Banquet chefs have their hands full—literally. Whether planning event menus, sourcing ingredients, or executing orders for hundreds of covers in one sitting, the frenetic pace often threatens to upend itself. It’s no wonder culinary departments with their own banquet kitchens can convert chaos into calm, with dedicated space that allows the team to do their best work unencumbered.
Focused and Efficient
Boosting productivity in the kitchen is the mission of any culinary professional. For Executive Chef Kellen Gullatt at The Lakes Country Club in Palm Desert, Calif., this goal kicked into high gear when the club underwent a clubhouse-wide renovation in 2021 that included a new banquet kitchen—a necessity for the burgeoning events department.
“We could no longer operate banquets and a la carte services from the main kitchen alone,” explains Gullatt. “During peak season, we do roughly 18,000 to 20,000 covers with banquets and a la carte services combined.”
Given that he joined the club as Executive Sous Chef before taking on his current role three years later, Gullatt knew how fast-paced the kitchen could become any given weekend.
To better serve the newly redesigned banquet event center, along with the Lakes’ Santa Rose Room, private wine room and outdoor patio, a 3,000-square-foot banquet kitchen now houses two key areas. The back serves as the bakery and prep area, featuring large mixers, hot boxes, a vacuum sealer and other smaller equipment. The other side functions as the cooking and plating line, with convection ovens, combi ovens, a grill, a flat-top griddle, deep fryers, a steam table and plates.
Although the banquet kitchen stands apart from the 2,000-square-foot main kitchen, the two facilities share staff, with Gullatt relying heavily on two sous chefs who assist in banquets and a la carte dining, “each focusing more attention on one specific area. This helps ensure that we as a team are staying on course for various events and services while meeting all health department codes,” he says.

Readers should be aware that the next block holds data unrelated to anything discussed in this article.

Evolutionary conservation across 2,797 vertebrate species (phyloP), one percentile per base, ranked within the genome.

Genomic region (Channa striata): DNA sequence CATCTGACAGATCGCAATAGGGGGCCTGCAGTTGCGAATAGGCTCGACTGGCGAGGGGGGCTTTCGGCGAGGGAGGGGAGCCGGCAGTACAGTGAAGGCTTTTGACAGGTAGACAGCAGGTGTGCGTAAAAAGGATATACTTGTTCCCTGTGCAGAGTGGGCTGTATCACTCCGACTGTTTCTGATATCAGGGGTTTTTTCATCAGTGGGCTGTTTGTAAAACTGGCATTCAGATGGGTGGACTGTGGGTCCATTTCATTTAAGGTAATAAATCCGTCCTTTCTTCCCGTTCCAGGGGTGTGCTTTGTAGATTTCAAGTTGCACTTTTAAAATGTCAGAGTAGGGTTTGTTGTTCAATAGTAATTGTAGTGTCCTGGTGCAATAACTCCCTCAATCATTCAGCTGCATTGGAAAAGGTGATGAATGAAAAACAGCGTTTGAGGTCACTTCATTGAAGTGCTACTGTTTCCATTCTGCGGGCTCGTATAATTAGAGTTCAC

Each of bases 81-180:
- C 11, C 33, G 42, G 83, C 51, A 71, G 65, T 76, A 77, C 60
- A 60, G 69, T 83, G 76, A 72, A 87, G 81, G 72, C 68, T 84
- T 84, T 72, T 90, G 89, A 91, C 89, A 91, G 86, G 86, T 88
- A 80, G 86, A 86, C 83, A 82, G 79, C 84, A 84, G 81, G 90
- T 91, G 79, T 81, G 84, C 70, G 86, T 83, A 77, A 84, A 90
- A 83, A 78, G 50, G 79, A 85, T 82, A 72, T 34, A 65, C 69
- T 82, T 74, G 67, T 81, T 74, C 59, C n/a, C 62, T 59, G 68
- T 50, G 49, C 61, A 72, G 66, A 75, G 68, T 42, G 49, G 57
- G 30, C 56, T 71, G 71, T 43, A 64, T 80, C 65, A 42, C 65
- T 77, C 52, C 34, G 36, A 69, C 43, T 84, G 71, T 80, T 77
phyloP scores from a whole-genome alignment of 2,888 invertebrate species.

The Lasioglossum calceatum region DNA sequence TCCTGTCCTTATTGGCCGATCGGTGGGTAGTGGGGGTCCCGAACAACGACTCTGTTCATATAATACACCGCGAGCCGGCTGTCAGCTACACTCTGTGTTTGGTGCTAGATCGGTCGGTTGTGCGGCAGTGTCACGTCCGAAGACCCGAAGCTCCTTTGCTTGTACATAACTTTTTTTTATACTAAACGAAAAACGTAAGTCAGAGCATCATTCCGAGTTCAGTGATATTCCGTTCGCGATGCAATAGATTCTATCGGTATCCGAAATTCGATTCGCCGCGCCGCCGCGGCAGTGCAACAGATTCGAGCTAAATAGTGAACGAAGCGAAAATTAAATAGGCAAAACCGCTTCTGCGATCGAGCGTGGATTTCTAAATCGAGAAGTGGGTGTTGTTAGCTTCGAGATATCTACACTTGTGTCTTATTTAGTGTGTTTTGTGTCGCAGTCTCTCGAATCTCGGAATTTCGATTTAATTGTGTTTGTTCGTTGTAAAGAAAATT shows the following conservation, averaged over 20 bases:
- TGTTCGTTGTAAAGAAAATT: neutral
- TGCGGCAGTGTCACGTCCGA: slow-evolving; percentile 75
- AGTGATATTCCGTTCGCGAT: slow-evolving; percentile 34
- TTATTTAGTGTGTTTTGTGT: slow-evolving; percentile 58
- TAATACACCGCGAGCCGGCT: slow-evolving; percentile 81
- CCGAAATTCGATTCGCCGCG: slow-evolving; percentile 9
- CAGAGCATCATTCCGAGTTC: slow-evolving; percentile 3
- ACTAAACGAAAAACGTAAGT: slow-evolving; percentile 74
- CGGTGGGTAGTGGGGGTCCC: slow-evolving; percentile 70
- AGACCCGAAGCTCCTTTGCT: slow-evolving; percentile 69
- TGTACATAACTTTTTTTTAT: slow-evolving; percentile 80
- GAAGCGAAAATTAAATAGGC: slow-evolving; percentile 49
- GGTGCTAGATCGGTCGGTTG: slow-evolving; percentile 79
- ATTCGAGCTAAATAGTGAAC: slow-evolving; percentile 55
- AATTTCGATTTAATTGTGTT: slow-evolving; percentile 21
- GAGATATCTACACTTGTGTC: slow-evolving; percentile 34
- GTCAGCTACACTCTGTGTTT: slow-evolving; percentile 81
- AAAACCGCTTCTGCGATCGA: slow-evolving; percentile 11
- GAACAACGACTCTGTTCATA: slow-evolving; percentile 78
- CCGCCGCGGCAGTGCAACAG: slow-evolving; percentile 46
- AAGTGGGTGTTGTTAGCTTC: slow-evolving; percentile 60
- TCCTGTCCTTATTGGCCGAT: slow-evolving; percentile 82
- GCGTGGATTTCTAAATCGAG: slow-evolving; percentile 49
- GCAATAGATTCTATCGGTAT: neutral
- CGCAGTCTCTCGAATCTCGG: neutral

Having a dedicated prep and production space specifically for banquets has proven invaluable for Gullatt and his team. Not only has it improved organization and efficiency of the club’s culinary program, but having separate walk-in coolers, more space and equipment greatly benefits the overall flow. “It allows us to keep all food outlets open, whereas, in previous years, we would close a la carte dining due to large banquets,” he notes.
And while Gullatt is now responsible for a larger staff, a higher budget and a fully stocked second kitchen, he sees these as mere adjustments that outweigh any potential challenges. “So far, all the benefits of having a separate kitchen have negated any issues,” he adds.
Food for Thought
At The Cosmos Club in Washington, D.C., where nourishing the minds (and bodies) of academia is on the daily agenda, a banquet kitchen with optimal output is essential for feeding an active membership. Hosting approximately 80 lectures and events each month, this separate culinary facility has a production process that has been finetuned over the years, largely thanks to Executive Chef William Rogers, CEC, CCA.
Drawing from a storied career that includes a 10-year run at the Ritz-Carlton to five annual Masters tournaments, where he managed 2,000 daily covers, Rogers was up for the challenge of spearheading a kitchen renovation in 2017. “The last time was in 1983 when banquets were minimal,” he recalls. “We decided to split up the banquet side and wanted to stock it with the proper equipment and enough space.” With banquets accounting for $3 million in annual sales and $2.5 million for a la carte, they warrant the real estate.